Help the Coptic Christians
I was driving home one evening and lined along the sidewalk were about 25 protestors. As I stopped at the red light I caught a glimpse of their signs. “Help the Coptic Christians of Egypt” was written on one banner held by a young woman. “Call Congress” was written on another as a girl chimed a triangle instrument.
The Arab Spring has written itself into history, and it will undoubtedly become a term that future students will have to memorize and regurgitate for midterms. While some news pundits and world leaders applauded the revolutions as symbols of change in the Middle East, others watched with a raised brow skeptical of this so-called change.
In Egypt, Hosni Mubarak was forced to step down after thirty years, and in his place the Supreme Council of the Armed Forces (SCAF) took charge. Egyptians filled the streets of Cairo covering every square inch with a screaming, arm-waving revolutionist.
For this brief second, Christian and Muslim sentiments were moot; only the victory over oppression was relevant. Unfortunately, the same mob that the Coptic Christians cheered beside will be the same mob burning down their churches, and the SCAF, which is meant to be a de facto government, will be accused of disrupting Coptic demonstrations and killing protestors. Yet it would not be fair to wave off Egypt as another Iran. Revolutions seem to follow a hypocritical path that is far from predictable.
The year is 1782 and just like the Egyptians, colonial farmers and the blue-uniformed patriots are cheering through the streets, burning King George III in effigy. The thirteen U.S. colonies have defeated the British. Soon the founders will sign the Constitution, the people will have their Bill of Rights and everyone will remember forever that “All men are created equal.”
Unless, of course, you were a black slave or a woman in which case the revolution was actually an exchange of one tyrannical white man with a funny accent, for a group of tyrannical white men with a more familiar accent.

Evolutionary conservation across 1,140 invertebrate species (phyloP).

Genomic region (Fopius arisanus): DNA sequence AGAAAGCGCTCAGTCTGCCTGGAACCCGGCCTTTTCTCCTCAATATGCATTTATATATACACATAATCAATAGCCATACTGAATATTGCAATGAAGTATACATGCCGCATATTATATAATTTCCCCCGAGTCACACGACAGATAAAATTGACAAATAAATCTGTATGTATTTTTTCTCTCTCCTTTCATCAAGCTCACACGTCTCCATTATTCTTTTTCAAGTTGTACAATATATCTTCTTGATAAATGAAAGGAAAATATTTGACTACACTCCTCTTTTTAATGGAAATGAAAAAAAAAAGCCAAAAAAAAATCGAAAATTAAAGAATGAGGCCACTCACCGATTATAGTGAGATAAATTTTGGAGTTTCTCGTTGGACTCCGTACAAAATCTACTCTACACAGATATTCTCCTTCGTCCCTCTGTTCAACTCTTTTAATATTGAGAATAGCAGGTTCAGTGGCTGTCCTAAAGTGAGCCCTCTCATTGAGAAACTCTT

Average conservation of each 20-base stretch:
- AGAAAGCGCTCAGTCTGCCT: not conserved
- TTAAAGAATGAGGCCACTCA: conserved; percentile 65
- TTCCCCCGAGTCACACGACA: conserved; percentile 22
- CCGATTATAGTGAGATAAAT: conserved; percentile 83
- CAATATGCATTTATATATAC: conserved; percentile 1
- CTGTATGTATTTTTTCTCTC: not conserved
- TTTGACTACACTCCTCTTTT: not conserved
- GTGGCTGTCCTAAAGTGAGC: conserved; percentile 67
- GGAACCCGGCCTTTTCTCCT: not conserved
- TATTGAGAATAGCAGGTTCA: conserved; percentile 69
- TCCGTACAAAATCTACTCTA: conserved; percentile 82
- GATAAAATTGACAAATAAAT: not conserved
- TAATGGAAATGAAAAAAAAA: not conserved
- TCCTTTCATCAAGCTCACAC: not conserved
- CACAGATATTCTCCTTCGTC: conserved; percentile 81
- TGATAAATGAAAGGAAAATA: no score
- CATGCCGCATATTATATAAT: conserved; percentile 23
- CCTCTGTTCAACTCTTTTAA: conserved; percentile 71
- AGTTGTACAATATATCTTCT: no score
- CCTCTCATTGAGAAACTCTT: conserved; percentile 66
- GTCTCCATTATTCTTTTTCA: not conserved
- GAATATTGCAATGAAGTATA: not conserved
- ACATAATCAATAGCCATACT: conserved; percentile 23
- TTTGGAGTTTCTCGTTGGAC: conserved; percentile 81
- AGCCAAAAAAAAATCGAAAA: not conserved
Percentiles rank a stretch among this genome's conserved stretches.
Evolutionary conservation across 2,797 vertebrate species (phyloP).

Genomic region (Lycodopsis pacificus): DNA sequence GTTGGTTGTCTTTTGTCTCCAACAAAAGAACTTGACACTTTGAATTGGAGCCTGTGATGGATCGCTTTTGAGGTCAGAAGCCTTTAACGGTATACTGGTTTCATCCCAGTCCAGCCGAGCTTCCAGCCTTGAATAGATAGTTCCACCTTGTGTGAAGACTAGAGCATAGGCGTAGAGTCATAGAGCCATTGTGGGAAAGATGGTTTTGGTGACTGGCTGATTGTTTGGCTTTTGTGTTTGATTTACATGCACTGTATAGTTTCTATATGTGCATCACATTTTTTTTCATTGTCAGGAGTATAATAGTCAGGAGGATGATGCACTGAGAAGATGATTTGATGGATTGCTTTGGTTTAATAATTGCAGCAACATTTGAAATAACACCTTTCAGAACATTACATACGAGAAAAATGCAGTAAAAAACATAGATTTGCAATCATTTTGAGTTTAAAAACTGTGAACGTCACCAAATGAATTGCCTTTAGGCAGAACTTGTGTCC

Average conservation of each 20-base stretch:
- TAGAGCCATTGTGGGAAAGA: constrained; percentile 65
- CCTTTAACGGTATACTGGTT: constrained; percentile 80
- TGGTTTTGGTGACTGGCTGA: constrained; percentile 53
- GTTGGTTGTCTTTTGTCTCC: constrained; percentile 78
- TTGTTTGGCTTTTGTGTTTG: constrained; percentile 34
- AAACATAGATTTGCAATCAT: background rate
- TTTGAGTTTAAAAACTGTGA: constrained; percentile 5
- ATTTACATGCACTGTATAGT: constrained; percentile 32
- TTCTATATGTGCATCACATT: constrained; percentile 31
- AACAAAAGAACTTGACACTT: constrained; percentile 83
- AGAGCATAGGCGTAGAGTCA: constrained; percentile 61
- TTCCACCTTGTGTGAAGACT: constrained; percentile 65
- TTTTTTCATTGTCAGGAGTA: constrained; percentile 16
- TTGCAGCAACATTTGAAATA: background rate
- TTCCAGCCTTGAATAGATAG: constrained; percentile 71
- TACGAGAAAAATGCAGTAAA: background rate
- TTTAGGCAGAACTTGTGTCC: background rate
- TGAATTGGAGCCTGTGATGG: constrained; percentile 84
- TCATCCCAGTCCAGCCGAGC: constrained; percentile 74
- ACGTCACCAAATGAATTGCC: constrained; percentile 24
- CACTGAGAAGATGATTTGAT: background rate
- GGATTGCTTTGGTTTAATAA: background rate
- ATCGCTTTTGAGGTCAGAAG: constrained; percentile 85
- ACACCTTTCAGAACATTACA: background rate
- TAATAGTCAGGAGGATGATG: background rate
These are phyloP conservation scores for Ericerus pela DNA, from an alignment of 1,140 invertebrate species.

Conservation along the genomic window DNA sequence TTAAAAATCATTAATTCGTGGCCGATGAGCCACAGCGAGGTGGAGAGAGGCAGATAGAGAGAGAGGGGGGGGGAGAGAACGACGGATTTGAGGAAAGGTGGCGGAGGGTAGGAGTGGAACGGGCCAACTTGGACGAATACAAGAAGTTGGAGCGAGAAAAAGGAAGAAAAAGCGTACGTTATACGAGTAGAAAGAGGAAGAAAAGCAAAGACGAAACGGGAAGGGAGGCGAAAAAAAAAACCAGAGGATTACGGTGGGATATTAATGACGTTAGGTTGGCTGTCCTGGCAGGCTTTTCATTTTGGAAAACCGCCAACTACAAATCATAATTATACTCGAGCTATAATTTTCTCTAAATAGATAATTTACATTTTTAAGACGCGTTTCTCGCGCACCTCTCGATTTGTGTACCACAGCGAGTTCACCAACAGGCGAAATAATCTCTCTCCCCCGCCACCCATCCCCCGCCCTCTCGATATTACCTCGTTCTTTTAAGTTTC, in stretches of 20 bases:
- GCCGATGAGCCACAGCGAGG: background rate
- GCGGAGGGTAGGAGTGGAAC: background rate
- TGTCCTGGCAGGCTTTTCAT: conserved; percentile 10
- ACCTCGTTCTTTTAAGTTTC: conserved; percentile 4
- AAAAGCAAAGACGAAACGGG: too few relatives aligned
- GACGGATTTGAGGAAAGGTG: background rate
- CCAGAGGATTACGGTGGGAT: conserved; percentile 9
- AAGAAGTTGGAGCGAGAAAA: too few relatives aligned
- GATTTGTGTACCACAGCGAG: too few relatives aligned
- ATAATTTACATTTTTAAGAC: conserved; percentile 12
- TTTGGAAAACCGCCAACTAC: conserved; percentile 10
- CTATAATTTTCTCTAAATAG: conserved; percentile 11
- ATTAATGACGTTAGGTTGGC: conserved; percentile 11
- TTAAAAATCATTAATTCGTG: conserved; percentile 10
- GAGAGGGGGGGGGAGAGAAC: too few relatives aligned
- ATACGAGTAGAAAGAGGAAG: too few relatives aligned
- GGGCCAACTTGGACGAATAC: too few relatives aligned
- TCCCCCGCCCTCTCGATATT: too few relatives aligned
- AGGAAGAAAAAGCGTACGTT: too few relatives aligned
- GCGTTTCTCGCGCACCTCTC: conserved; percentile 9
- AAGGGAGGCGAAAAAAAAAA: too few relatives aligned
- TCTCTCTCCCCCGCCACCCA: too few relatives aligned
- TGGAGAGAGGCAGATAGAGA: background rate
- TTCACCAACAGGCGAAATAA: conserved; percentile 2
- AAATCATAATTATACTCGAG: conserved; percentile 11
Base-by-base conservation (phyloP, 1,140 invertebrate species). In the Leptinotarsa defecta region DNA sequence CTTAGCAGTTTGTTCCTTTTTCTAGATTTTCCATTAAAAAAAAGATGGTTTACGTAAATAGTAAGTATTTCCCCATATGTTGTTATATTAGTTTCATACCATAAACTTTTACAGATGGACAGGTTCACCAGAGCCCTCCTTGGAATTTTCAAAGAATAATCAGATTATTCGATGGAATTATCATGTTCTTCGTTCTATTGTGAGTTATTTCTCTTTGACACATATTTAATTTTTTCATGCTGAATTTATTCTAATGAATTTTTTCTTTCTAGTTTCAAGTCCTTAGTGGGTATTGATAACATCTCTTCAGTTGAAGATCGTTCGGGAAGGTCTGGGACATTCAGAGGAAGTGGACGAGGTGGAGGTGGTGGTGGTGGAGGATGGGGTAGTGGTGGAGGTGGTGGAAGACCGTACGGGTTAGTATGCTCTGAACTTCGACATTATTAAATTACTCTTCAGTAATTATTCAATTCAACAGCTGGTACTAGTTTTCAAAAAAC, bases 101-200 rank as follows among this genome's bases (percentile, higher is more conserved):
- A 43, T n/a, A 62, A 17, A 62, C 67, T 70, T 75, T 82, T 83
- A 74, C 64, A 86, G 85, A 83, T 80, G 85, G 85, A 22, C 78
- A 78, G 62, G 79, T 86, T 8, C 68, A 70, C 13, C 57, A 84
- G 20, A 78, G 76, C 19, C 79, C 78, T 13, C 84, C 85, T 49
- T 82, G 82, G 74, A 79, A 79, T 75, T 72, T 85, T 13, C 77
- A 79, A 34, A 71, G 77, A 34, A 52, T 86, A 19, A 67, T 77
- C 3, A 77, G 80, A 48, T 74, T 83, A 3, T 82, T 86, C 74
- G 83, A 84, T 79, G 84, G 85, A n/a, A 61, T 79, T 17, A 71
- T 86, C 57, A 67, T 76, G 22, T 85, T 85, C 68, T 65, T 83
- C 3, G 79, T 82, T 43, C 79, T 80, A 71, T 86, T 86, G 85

And then there was India, who, in 1947 gained their independence from the British. Muslims and Hindus in India at that time then engaged in a similar violence that the Egyptians had engaged with the Coptic Christians, and the result was a partition into two states, Pakistan and India.
A staggering 12 million people would migrate between India and Pakistan. Muslims didn’t want to be stuck in India, a predominately Hindu nation, and vice-versa for the Hindus living in the Pakistan. Presently, the mass migration does not seem so drastic since Muslims living in India are poorer, in worse health, earn less and are more likely to be victims of violence than their Hindu brethren.
And lastly we have the French, who were not seeking independence from Britain, but rather freeing themselves from elitist oppression. King Louis XVI was executed and Queen Marie Antoinette would be put on trial for many charges, one being a molestation charge that turned out to be false. The new French Republic would execute approximately 30,000 people for dissent, and they would impose sanctions on the Roman Catholic Church. The new government wanted to replace church and God.
Every revolution waves the freedom banner and everyone chants some kind of phrase that unites the masses. For the United States, it was, “No taxation without representation;” for the French, “Let them eat cake.” I don’t know too much about Indian history but I’m sure they had one as well. But beyond the patriotic fervor lies the shaky beginning of people grasping for change.
The Egyptian revolution may or may not bring the equality that some Egyptians are hoping, but what is apparent is that Egypt’s revolution is far from over.
Nidia Sandoval is a third-year history major. She can be reached at firstname.lastname@example.org.